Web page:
Loops and tracks
AN INTRODUCTION TO
WRITTEN BY KRIS SINGH
Backing tracks are an amazingly effective and helpful tool when executed well and used in the proper context. They can add instrumentation or sounds to any sized group to fill out the sound of your worship team, or by a soloist who wants to add another layer to their music. Our use of technology should always be in service to a specific goal. Simplicity saves you stress and keeps your eyes focused on the real goal - to engage people in a time of corporate worship. Backing tracks can help us do this well, but choosing the right application and solution is essential!
Here are four ways you can implement backing tracks into your situation, starting with the least complex.
Drone pads are a great tool for smaller settings or solo musicians. These usually come as pre-recorded ambient synthesizer or guitar audio files. Drone pads are usually based around the first and the fifth scale degree of a given key. This gives the pad enough harmonic information to support another instrument playing over that key while staying in the background.
Playing over a drone pad works really well for a solo instrument or with a smaller group. The extra ambience can add thickness and musical complexity to your sound and can also help craft a great atmosphere to smaller worship settings.
Split tracks are stereo audio files that contain click track/guide information on one side and musical information on the other. Split tracks are an efficient way to transition a full band towards playing to a click.
Just give your drummer an audio feed with the click (a headphone output from an audio interface will work) and give the sound desk the audio feed containing music. Doing this will mean that your drummer is the only one who will hear the click and can keep the band in time with the rest of the tracks that are being heard through the FOH (Front Of House) speakers and monitors.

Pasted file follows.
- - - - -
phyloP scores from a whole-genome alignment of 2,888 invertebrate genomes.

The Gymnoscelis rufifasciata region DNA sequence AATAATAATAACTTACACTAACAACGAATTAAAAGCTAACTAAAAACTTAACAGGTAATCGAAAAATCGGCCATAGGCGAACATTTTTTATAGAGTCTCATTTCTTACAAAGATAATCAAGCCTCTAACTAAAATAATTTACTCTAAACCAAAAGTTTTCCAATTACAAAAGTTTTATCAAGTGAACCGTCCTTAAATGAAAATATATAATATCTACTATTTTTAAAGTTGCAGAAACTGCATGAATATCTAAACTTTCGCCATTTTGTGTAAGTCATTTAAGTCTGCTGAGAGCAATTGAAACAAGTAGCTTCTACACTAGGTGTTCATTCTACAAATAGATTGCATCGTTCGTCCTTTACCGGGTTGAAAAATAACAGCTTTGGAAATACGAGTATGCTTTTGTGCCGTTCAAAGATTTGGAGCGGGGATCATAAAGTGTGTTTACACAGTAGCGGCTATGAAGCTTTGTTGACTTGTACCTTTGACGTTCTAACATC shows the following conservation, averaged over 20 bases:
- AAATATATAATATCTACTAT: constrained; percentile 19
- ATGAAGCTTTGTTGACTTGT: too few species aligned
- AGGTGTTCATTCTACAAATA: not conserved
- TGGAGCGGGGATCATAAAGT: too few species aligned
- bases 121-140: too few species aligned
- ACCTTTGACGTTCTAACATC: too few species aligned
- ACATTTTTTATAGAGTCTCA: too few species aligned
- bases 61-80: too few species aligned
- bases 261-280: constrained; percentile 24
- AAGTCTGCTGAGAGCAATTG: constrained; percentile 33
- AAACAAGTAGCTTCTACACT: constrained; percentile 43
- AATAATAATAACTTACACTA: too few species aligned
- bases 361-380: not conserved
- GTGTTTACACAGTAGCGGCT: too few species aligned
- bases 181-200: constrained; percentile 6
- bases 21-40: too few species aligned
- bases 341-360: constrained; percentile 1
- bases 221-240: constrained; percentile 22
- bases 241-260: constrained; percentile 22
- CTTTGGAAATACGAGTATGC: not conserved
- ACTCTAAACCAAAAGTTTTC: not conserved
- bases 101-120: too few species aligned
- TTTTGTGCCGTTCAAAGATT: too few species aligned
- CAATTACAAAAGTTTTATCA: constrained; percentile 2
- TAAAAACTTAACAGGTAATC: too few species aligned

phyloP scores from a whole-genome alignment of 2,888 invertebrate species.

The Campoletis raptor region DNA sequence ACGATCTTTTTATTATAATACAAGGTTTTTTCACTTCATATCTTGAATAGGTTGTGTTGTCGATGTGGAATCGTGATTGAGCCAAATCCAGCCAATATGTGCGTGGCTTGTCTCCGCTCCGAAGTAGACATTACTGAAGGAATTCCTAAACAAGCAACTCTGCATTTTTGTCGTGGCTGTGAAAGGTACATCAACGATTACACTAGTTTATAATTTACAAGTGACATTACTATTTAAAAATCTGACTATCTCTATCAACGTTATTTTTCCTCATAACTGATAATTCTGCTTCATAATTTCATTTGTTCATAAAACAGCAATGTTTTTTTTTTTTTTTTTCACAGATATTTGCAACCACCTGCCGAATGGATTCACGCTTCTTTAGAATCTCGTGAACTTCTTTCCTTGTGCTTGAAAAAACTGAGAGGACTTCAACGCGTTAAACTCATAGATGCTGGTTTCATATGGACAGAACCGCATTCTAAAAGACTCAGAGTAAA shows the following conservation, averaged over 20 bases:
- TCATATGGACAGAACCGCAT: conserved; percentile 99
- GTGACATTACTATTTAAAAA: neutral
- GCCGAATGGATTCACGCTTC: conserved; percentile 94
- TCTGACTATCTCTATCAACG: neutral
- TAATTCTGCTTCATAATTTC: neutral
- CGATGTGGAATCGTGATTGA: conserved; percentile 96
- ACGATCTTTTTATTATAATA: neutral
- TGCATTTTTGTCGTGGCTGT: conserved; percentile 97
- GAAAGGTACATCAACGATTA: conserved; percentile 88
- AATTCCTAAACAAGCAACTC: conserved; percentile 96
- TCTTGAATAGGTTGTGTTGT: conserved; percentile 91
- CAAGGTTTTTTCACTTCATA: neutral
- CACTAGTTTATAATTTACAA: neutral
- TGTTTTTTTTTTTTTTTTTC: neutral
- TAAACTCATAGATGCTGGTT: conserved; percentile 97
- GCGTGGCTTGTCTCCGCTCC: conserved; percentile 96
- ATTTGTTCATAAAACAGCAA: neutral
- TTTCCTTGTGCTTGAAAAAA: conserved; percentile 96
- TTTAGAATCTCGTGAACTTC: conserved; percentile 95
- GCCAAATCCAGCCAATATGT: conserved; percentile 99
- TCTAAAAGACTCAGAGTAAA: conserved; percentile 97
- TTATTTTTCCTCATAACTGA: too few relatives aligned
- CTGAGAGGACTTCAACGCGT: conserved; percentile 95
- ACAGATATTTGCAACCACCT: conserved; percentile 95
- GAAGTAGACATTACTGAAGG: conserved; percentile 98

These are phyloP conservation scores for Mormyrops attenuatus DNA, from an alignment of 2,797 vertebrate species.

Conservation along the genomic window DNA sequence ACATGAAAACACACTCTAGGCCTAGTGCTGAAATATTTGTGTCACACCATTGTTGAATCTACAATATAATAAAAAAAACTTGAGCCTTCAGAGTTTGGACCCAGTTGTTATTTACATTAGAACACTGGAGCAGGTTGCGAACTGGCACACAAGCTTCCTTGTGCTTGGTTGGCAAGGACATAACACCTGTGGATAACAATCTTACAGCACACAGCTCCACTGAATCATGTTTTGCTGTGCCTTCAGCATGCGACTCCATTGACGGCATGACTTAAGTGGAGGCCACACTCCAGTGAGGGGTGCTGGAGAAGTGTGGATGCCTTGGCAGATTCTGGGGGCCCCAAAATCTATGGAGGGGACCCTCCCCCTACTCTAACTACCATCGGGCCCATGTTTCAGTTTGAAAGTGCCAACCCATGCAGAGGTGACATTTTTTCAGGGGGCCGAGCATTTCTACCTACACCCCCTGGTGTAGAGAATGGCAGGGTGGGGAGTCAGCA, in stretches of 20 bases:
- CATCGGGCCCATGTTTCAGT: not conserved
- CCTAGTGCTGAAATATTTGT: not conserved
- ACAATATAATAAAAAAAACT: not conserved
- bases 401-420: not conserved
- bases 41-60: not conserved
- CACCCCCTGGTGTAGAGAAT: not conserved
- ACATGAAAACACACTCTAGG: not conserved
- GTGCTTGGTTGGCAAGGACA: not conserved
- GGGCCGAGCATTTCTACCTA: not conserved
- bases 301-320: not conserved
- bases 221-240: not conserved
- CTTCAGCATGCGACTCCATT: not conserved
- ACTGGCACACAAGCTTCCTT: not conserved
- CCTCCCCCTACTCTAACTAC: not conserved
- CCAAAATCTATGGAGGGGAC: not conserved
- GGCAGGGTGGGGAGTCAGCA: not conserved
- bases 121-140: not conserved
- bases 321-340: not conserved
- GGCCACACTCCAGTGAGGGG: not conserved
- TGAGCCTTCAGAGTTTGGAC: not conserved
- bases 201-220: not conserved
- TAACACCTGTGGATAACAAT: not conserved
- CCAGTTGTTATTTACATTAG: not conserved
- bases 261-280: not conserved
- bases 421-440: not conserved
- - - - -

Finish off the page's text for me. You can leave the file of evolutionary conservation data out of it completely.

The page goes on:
I’d recommend split tracks for scenarios when the song’s arrangement is static, time sensitive (synth arpeggios, delays etc) or for extra musical texture or depth (this works great for bigger upbeat songs).
with Separate Click, Guide or MD feed
A step up from split tracks is sending full stereo backing tracks and individual click/guide tracks to your FOH (Front Of House) and monitors. A stereo track will contain much more musical information; panning and effects will have much more width and presence.
Your playback needs at this point will change - you’ll need software that can route and move audio from your software to the outputs of your audio interface. You’ll also need an audio interface that can send at least four outputs: two for your stereo backing track and one each for click and guides.
In-ear monitoring will probably be needed here as your listening requirements start to get more complex. However, moving to this stage allows you to utilize more musically complex backing tracks, particularly with dynamic ebbs and flows that the whole band can follow.
The most complex track setup we use is a multiple output setup. By using an audio interface with multiple outputs, we are able to route the individual stem files of our backing tracks to wherever they’re needed. There are many advantages to this method. Each part of the backing track can be treated and mixed like a live instrument by FOH. Broadcast can use any element of the backing track to craft a livestream mix. Monitor mixes can contain any combination of instruments from the track.
We use this type of backing track setup for larger events, and this is best for when a large degree of flexibility, adaptability and individual control is needed by multiple people at once.
Each of these methods has a lot of depth that can’t be covered in a short article, so I recommend using this article as a starting point for your own research. Remember to be solution focused - never try to overcompensate for a small problem if an appropriately-sized solution exists! Your backing track needs should only ever be in service of an engaging time of worship!
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